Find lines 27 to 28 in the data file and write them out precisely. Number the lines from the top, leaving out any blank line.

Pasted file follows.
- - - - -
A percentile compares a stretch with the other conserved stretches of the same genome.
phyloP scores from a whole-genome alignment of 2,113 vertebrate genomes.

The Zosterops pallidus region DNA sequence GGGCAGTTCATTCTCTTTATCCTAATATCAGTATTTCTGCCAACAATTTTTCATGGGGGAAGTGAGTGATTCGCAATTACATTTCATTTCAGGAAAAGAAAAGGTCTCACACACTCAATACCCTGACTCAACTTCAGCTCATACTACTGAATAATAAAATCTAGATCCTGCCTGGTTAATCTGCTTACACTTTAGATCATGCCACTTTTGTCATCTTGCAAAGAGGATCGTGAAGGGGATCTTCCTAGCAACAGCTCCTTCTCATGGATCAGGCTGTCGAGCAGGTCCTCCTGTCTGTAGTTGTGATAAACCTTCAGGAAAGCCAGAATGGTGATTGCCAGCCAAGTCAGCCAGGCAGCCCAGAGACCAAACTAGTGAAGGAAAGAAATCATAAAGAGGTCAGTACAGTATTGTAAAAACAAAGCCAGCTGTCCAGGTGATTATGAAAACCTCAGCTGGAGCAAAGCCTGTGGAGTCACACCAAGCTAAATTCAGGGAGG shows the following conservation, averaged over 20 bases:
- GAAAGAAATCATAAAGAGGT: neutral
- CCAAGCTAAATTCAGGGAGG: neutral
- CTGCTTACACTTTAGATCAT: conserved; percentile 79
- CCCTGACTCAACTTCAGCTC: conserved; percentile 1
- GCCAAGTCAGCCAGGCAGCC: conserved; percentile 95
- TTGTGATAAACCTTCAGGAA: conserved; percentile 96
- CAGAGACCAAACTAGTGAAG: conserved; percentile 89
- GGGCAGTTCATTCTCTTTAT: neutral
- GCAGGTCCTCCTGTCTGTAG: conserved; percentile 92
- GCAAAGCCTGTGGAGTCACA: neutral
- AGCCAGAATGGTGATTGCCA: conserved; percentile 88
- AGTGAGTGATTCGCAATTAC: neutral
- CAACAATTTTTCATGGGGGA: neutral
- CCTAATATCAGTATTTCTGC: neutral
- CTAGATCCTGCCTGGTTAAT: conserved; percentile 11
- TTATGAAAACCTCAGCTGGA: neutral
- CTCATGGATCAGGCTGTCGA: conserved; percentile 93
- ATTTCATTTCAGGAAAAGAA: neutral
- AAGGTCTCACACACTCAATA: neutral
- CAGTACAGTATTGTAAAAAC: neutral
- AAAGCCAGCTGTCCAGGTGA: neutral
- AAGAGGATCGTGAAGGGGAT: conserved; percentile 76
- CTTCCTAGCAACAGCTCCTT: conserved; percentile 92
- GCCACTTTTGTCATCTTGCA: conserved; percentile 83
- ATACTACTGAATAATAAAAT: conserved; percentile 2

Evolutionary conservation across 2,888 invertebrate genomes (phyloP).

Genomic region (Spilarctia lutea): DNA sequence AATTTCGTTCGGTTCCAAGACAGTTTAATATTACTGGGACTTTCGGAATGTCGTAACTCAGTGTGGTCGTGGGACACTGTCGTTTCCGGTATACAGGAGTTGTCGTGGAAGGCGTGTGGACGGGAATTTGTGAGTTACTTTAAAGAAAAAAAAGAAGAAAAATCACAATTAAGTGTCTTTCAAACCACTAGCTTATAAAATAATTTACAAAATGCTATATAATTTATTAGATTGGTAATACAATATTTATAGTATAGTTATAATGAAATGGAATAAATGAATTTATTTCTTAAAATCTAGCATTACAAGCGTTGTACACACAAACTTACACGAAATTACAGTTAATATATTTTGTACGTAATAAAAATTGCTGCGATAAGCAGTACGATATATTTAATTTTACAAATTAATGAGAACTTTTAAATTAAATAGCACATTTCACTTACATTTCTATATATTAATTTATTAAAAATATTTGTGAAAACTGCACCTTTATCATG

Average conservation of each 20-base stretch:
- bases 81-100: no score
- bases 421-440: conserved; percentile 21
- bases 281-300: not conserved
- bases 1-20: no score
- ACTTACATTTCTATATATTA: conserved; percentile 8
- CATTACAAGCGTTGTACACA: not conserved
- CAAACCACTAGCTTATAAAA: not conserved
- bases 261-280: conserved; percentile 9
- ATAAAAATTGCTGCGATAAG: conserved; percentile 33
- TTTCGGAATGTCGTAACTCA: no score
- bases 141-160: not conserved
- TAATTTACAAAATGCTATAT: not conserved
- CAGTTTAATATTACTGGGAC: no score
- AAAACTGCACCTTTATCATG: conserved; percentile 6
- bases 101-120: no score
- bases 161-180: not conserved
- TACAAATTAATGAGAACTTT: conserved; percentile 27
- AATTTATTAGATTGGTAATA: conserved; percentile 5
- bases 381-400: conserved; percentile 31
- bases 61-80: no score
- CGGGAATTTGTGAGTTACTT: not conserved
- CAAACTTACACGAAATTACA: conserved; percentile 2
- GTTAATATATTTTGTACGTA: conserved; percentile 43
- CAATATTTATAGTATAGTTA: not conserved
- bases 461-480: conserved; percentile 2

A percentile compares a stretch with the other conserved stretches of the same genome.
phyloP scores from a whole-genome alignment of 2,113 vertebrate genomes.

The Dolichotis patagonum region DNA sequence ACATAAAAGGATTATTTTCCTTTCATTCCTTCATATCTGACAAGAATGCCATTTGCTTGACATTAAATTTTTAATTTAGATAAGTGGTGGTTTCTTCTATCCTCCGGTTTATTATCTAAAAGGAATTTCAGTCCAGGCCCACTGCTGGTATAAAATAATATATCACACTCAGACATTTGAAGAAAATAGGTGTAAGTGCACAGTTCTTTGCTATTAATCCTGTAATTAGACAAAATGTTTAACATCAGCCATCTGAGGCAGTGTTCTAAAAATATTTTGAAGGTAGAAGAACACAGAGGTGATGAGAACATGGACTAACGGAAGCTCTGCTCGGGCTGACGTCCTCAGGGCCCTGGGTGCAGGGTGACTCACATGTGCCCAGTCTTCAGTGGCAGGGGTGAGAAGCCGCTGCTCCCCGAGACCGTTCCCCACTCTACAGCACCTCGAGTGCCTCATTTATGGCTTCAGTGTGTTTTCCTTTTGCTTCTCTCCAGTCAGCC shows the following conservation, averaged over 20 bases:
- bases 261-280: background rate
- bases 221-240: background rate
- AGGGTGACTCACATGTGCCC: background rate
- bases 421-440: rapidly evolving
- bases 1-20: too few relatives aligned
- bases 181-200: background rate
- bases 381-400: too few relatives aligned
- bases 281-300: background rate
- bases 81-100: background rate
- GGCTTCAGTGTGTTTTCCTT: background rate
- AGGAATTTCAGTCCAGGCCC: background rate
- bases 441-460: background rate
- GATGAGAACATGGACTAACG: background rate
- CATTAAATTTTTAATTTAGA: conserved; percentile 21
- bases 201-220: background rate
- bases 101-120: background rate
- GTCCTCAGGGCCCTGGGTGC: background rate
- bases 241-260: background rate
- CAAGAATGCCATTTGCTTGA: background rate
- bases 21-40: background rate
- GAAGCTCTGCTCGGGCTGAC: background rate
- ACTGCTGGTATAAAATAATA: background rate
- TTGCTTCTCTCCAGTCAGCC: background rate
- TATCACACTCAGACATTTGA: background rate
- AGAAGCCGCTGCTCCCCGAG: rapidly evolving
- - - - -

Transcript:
- GCCACTTTTGTCATCTTGCA: conserved; percentile 83
- ATACTACTGAATAATAAAAT: conserved; percentile 2